Spring beckons but the grass isn’t yet ris and we’re still wondering where the birdies is, so we have a while to go before we can get rid of lights on evening rides. Better late than never, here are a few pointers for night time group riding.
A key thing to be aware of is that group riding at night has different needs from riding on your own, so what works for you when pootling about after dark probably won’t be what’s needed for a group ride. When you ride in a group you have to consider the needs and safety of the whole group, not just yourself. With that in mind…
You should have a minimum of two front and two rear lights (better still 3/4/5…there’s no such thing as too many). Why two? At some point, on one of your many rides, one of your lights will exit stage left – the battery will unexpectedly die; you will hit a pot hole and smash it to bits; the light will fail for any one of a thousand reasons etc. If you only have one light you now have no lights. If you want to take that risk on your own that’s fine; in a group, no.
There’s no excuse for this – if you only have one light, go and buy another.
Rear lights don’t need to light up the moon. If they are too bright they will blind the rider behind. In a group, if your lights have a low-power mode, use it; otherwise angle them down so as not to blind.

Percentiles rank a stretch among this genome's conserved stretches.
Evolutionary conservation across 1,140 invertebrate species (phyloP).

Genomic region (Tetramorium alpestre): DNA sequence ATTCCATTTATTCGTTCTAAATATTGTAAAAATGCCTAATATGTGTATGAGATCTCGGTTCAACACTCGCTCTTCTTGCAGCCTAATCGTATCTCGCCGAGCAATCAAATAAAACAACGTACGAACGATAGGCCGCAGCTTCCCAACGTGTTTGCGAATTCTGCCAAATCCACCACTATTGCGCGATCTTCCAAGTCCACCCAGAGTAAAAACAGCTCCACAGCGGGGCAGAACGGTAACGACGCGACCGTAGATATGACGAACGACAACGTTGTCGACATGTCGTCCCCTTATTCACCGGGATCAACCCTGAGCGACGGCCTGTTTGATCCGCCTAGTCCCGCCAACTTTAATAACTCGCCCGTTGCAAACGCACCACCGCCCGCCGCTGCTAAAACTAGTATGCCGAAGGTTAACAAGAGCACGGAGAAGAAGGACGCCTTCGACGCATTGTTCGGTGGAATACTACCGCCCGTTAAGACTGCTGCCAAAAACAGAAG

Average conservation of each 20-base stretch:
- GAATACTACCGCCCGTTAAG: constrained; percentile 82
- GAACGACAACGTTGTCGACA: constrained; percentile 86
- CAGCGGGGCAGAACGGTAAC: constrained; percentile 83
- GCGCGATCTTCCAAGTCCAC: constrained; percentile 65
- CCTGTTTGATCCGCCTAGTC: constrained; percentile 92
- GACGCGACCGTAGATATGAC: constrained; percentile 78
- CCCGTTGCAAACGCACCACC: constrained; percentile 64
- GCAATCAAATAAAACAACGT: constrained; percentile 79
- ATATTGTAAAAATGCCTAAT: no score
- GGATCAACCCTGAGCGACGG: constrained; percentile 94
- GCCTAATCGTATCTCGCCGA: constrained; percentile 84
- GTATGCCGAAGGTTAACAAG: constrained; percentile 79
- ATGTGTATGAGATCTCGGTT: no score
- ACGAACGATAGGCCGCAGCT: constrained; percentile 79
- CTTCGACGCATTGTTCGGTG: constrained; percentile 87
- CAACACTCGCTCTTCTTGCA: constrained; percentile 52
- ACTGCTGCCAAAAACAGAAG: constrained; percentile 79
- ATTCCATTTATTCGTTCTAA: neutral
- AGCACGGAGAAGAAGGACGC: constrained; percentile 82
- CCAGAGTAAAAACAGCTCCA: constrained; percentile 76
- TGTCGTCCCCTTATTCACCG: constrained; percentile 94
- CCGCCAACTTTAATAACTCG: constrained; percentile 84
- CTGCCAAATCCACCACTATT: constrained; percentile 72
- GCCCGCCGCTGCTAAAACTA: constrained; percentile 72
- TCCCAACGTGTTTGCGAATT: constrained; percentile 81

Front lights do have to light up the moon. You will be traveling at pace on dark roads so you need to be able to clearly see what’s ahead, and with enough time to react to danger. When you are at the front you are the eyes of the group. Commuter lights, even decent ones, are unlikely to be up to the job – as an example rule of thumb: if it’s by Cateye or Knog or attaches via a silicon strap or you got it at Aldi, it probably won’t be bright enough. Expect to spend a few quid on these, but eBay can throw up some bargains. Ask about for advice. Good lights will last for years and you will be glad you spent the money.
A good article to get you started: http://road.cc/content/news/97193-big-roadcc-lights-test-2013
Reflective vests are good when on your own but not good in a group. They reflect the light from the rider behind and blind them. Take them off when you are in the group and put them back on when you are on your own.
Reflective wrist bands are good – the traffic can see when you are indicating to turn. A dark arm doesn’t really show up.
It is legal to have a flashing light on a pedal cycle, provided it flashes between 60 and 240 times per minute.
Check out: http://www.ctc.org.uk/cyclists-library/regulations/lighting-regulations for a more in-depth write-up on cycle lighting and the law – you might be surprised at what is required to be legal.
Consider mixing different makes of lights. Whatever causes one light to fail might do the same to both if they are the same make.
Night time riding can be fun and safe. A group of riders is very visible. Try sitting behind or in front of one and you will see what I mean.
Give it a go. Night riding is very different and can give you a whole new perspective on familiar routes. On the right night it can even be quite magical